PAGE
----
To foster a greater understanding and tolerance of the Muslim culture in the wake of the attacks of Sept. 11, Roots and Shoots, a student-run humanitarian and environmental group at Cornell, yesterday kicked off a year-long project at Ithaca’s Enfield Elementary School.
Roots and Shoots is a world-wide organization created in 1991 by Dr. Jane Goodall and The Jane Goodall Institute to “foster respect and compassion for all living things, to promote understanding of all cultures and beliefs and to inspire each individual to take action to make the world a better place for animals, the environment and the community,” according to the organization’s website.
The Cornell branch of the organization is currently focused on their main project to teach school students in the Ithaca area about cultural diversity, particularly pertaining to the Muslim culture and religion.
Yesterday, after working with teachers to plan the execution of the program, the Ithaca chapter invited three Cornell students to speak to fourth and fifth grade classes at Enfield Elementary.
The three speakers, Omer Bajwa grad, Wajih Tariq Effendi ’04 and Nida Afzah Chaudhary ’04 are all of Pakistani descent but have grown up in America.
The speakers brought traditional Arab food, prayer rugs and Arabic nametags for the students. They provided a brief overview of the Five Pillars of Islam, Ramadan and stereotypes Americans have about Muslims. They also took time to answer questions the students had prepared.
Bajwa felt that the program was a huge success.
“We just tried to get [the students] used to the idea that Muslims are normal people that do normal things like go to school and work,” he said.
Though Bajwa said he had experience speaking about racial issues to high school and college audiences, it was his first time dealing with elementary school children.
“They had lots of good, honest questions, especially about Ramadan and the self-control needed to go without eating for so long,” he said.
Bajwa added that he “[had] new-found respect for elementary teachers and what they have to accomplish” and that he would “definitely be interested in doing it again.”
Ayolah said she was also pleased with the attentiveness of the children and noted that “kids are interesting to talk to because they say what’s on their minds.”
She was glad that some of the students’ misconceptions were dispelled.
“They seemed to think that Muslim people were very restricted in their behavior and there was a lot that they weren’t allowed to do. I think the kids were surprised that this wasn’t true.”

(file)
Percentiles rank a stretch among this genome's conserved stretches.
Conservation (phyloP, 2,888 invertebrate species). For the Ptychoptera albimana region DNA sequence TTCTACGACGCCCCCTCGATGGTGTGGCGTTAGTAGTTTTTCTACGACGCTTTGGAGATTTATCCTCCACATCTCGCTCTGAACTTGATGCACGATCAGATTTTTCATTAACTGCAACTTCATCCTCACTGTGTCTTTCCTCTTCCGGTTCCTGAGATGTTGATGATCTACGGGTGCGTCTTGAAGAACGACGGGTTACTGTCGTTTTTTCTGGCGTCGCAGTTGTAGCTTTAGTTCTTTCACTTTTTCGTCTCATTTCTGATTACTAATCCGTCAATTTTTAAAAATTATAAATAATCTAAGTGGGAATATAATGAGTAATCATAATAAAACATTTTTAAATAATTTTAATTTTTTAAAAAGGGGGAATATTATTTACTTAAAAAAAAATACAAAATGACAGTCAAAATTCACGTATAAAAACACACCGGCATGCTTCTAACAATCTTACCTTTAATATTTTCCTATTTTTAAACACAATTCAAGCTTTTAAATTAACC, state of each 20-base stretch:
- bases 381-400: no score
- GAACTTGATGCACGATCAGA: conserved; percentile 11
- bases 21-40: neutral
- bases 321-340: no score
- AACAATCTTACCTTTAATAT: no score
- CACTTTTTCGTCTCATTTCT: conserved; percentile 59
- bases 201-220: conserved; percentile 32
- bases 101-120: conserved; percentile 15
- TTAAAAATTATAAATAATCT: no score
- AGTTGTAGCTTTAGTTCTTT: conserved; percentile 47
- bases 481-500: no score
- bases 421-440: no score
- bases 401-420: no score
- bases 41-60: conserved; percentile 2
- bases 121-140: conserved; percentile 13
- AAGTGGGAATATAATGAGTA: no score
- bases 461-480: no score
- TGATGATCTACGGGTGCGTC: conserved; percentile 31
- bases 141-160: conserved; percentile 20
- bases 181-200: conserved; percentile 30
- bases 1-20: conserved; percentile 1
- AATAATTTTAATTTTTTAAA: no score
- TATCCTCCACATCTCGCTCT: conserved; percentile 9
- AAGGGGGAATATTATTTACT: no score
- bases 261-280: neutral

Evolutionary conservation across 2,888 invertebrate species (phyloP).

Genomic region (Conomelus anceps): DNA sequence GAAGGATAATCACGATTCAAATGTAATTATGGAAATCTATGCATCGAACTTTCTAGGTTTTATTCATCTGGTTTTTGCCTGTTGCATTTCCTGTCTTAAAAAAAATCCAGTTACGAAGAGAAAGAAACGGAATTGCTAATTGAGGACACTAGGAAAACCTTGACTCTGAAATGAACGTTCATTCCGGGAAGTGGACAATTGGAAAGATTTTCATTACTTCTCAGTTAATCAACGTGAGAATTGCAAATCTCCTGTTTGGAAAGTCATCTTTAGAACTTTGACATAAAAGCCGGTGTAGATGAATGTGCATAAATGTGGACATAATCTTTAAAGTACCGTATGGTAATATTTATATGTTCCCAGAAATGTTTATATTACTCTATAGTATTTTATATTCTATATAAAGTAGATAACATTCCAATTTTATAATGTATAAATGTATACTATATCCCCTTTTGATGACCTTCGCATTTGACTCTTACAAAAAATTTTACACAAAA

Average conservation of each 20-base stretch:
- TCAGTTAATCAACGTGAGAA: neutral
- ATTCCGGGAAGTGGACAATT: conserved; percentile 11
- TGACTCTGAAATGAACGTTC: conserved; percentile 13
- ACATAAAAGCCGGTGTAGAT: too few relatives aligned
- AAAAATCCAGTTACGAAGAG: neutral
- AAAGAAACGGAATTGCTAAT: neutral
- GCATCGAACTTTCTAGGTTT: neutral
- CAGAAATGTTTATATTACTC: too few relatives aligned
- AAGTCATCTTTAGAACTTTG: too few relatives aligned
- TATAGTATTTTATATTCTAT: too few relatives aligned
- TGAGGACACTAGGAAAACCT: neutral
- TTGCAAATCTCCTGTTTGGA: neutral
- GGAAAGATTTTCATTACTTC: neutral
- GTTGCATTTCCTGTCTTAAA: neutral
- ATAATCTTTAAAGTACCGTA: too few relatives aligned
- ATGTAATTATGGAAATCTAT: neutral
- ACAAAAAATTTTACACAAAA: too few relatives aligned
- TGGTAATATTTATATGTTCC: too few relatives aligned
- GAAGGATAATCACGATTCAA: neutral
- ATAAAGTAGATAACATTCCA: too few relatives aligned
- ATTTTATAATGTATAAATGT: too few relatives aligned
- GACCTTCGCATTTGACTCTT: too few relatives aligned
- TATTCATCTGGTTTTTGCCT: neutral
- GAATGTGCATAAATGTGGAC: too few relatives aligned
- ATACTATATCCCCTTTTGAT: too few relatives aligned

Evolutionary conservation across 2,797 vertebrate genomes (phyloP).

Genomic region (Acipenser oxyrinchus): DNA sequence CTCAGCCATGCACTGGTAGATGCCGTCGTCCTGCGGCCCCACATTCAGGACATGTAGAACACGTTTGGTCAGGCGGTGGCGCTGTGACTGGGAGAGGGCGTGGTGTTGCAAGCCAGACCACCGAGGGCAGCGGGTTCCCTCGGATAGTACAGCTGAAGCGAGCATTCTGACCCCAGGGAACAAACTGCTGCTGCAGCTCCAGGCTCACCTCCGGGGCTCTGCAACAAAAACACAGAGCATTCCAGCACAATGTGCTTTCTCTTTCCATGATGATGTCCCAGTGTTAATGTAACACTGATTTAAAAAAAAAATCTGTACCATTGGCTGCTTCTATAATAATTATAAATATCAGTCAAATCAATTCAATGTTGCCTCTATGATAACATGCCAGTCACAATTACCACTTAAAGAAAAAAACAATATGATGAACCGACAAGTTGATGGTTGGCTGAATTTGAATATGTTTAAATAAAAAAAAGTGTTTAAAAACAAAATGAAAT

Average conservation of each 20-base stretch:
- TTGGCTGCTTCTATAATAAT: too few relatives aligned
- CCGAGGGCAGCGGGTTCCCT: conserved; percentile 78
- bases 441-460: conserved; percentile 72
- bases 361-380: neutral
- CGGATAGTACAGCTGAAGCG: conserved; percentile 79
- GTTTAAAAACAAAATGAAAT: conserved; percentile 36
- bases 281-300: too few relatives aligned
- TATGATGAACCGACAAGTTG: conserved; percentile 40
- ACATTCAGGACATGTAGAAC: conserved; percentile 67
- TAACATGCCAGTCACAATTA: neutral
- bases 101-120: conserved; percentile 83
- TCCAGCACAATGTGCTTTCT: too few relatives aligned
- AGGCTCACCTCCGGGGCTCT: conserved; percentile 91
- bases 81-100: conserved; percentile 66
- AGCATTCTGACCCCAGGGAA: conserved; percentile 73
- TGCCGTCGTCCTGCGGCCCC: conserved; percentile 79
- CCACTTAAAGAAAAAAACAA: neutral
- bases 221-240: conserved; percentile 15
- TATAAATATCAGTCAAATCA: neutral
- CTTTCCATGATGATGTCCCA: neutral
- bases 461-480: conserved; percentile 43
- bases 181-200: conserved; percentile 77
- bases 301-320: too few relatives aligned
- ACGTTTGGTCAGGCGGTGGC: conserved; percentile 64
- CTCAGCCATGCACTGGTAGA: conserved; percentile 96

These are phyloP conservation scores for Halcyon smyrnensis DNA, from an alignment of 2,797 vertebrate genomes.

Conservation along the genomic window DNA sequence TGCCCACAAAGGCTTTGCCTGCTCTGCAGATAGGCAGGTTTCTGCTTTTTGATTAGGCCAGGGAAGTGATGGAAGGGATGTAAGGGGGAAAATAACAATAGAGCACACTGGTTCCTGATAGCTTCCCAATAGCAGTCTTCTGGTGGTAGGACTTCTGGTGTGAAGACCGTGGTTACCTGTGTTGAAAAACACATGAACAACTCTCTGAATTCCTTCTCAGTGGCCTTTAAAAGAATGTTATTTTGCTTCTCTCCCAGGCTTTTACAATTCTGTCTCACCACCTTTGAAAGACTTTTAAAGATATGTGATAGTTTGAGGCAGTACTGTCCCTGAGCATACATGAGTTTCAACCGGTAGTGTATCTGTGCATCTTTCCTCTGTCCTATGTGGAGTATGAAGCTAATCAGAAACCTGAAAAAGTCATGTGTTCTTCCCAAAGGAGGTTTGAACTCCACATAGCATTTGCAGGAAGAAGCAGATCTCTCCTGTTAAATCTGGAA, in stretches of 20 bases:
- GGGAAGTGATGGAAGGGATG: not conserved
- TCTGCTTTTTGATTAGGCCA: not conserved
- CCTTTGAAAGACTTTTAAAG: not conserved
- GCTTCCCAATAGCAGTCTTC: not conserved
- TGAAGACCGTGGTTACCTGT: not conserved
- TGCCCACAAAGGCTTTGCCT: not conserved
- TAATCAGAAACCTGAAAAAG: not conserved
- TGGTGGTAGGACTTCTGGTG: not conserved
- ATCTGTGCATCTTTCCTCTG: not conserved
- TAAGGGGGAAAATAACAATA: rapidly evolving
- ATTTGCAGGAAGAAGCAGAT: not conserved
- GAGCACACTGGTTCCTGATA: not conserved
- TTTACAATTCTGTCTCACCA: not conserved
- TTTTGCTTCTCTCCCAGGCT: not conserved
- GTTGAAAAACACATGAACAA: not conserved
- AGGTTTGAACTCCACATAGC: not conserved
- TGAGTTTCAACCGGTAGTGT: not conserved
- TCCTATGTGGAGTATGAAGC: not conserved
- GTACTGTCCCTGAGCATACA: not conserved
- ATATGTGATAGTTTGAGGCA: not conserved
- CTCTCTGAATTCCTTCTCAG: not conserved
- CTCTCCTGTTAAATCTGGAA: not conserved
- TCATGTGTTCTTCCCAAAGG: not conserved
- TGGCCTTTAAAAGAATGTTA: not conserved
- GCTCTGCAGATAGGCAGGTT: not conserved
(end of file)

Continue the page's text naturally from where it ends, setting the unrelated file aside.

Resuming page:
Diana Anderson, a fourth grade teacher at Enfield, said she was impressed by the presentation of the group.
“All the teachers were absolutely thrilled to have the students come and it was obvious that they really prepared. Everyone said it went very well.”
She pointed out how appropriate it was that Bajwa’s teaching technique to arrive in traditional Muslim attire, including robes and a turban, while the other speakers wore typical American clothing. She also noted that her students seemed very interested and responsive, providing a lot of questions and cooperation.
Anderson noted that the teachers at Enfield had been working with their students ahead of time so that they could get the most out of the presentation.
“All educators have to make sure their students understand that you can’t treat people on how they look,” she said. Overall, she emphasized that it was an “important experience” for the students.
The idea for the program came from a discussion between Goodall and two Cornell students, Rotem Ayalon ’02 and Jessica Brown ’03, about the problem of racial tension from Sept. 11 at the Roots and Shoots National Summit in Washington on Sept. 14.
According to Ayalon, Roots and Shoots plans to continue their work at Enfield, as well as expand to other area elementary schools starting next semester. The culmination of their Enfield program will feature a local show next May, where artwork depicting students’ dreams and fears for the world will be displayed.
Archived article by Diane Plavecski